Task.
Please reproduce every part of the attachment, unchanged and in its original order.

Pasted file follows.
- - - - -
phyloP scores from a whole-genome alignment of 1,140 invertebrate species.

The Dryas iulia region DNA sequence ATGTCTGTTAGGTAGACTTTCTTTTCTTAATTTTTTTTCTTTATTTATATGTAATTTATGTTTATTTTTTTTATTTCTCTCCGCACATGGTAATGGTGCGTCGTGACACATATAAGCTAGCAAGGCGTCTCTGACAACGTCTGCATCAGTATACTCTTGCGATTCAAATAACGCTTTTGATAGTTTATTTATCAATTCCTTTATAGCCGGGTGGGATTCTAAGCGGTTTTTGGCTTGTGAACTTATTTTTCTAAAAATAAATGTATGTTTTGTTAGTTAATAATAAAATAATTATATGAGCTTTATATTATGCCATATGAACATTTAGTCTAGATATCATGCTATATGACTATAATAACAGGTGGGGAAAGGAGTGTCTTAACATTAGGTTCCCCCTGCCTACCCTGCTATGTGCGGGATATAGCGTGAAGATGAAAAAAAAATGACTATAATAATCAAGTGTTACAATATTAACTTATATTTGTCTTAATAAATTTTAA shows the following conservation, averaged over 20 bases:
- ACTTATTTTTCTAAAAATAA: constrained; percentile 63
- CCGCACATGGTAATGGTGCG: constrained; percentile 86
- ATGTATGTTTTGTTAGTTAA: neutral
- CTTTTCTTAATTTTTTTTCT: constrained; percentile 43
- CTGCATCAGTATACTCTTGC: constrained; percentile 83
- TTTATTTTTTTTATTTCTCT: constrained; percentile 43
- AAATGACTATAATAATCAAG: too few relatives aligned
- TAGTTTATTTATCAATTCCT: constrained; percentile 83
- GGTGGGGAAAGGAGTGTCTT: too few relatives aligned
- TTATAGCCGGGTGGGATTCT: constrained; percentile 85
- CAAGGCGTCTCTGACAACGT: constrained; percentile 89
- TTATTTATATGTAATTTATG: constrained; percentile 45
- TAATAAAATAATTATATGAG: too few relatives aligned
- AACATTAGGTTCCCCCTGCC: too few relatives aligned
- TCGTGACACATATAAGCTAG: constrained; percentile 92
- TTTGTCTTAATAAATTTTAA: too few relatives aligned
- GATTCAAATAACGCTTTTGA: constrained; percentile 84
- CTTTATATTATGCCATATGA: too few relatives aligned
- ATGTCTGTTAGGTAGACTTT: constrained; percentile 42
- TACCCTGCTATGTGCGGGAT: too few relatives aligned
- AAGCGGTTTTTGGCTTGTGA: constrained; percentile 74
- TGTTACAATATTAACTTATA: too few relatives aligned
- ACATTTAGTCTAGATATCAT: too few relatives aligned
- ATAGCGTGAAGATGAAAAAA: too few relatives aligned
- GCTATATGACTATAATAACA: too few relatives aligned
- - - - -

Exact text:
phyloP scores from a whole-genome alignment of 1,140 invertebrate species.

The Dryas iulia region DNA sequence ATGTCTGTTAGGTAGACTTTCTTTTCTTAATTTTTTTTCTTTATTTATATGTAATTTATGTTTATTTTTTTTATTTCTCTCCGCACATGGTAATGGTGCGTCGTGACACATATAAGCTAGCAAGGCGTCTCTGACAACGTCTGCATCAGTATACTCTTGCGATTCAAATAACGCTTTTGATAGTTTATTTATCAATTCCTTTATAGCCGGGTGGGATTCTAAGCGGTTTTTGGCTTGTGAACTTATTTTTCTAAAAATAAATGTATGTTTTGTTAGTTAATAATAAAATAATTATATGAGCTTTATATTATGCCATATGAACATTTAGTCTAGATATCATGCTATATGACTATAATAACAGGTGGGGAAAGGAGTGTCTTAACATTAGGTTCCCCCTGCCTACCCTGCTATGTGCGGGATATAGCGTGAAGATGAAAAAAAAATGACTATAATAATCAAGTGTTACAATATTAACTTATATTTGTCTTAATAAATTTTAA shows the following conservation, averaged over 20 bases:
- ACTTATTTTTCTAAAAATAA: constrained; percentile 63
- CCGCACATGGTAATGGTGCG: constrained; percentile 86
- ATGTATGTTTTGTTAGTTAA: neutral
- CTTTTCTTAATTTTTTTTCT: constrained; percentile 43
- CTGCATCAGTATACTCTTGC: constrained; percentile 83
- TTTATTTTTTTTATTTCTCT: constrained; percentile 43
- AAATGACTATAATAATCAAG: too few relatives aligned
- TAGTTTATTTATCAATTCCT: constrained; percentile 83
- GGTGGGGAAAGGAGTGTCTT: too few relatives aligned
- TTATAGCCGGGTGGGATTCT: constrained; percentile 85
- CAAGGCGTCTCTGACAACGT: constrained; percentile 89
- TTATTTATATGTAATTTATG: constrained; percentile 45
- TAATAAAATAATTATATGAG: too few relatives aligned
- AACATTAGGTTCCCCCTGCC: too few relatives aligned
- TCGTGACACATATAAGCTAG: constrained; percentile 92
- TTTGTCTTAATAAATTTTAA: too few relatives aligned
- GATTCAAATAACGCTTTTGA: constrained; percentile 84
- CTTTATATTATGCCATATGA: too few relatives aligned
- ATGTCTGTTAGGTAGACTTT: constrained; percentile 42
- TACCCTGCTATGTGCGGGAT: too few relatives aligned
- AAGCGGTTTTTGGCTTGTGA: constrained; percentile 74
- TGTTACAATATTAACTTATA: too few relatives aligned
- ACATTTAGTCTAGATATCAT: too few relatives aligned
- ATAGCGTGAAGATGAAAAAA: too few relatives aligned
- GCTATATGACTATAATAACA: too few relatives aligned